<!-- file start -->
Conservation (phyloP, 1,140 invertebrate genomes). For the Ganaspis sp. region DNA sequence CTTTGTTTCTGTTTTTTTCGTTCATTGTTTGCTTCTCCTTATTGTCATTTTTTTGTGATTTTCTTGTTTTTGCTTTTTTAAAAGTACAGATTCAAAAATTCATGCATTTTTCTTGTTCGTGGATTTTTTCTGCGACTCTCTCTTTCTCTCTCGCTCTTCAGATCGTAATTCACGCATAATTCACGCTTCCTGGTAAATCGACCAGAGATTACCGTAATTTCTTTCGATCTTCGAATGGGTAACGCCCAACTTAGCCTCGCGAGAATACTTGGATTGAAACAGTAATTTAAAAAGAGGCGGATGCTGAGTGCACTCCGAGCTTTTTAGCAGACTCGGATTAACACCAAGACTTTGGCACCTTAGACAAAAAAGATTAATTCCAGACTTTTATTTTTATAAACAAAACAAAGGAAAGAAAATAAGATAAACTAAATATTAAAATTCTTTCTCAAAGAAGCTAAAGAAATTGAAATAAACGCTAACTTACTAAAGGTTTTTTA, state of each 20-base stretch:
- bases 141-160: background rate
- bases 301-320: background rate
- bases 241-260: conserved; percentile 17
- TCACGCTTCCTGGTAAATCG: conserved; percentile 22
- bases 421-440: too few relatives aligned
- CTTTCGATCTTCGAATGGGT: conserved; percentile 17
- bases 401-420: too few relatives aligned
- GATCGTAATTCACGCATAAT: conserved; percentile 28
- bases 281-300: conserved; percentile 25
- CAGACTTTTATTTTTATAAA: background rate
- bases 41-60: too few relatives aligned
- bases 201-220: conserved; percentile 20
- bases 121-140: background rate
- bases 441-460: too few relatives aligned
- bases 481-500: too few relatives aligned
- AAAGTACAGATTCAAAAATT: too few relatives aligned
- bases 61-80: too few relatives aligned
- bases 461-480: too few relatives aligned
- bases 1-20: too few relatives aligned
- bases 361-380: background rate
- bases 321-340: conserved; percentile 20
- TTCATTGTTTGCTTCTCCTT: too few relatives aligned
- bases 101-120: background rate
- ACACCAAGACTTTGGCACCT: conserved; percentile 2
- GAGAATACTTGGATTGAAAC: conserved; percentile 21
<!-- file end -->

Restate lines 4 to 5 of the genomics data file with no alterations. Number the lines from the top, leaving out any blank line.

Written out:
- bases 241-260: conserved; percentile 17
- TCACGCTTCCTGGTAAATCG: conserved; percentile 22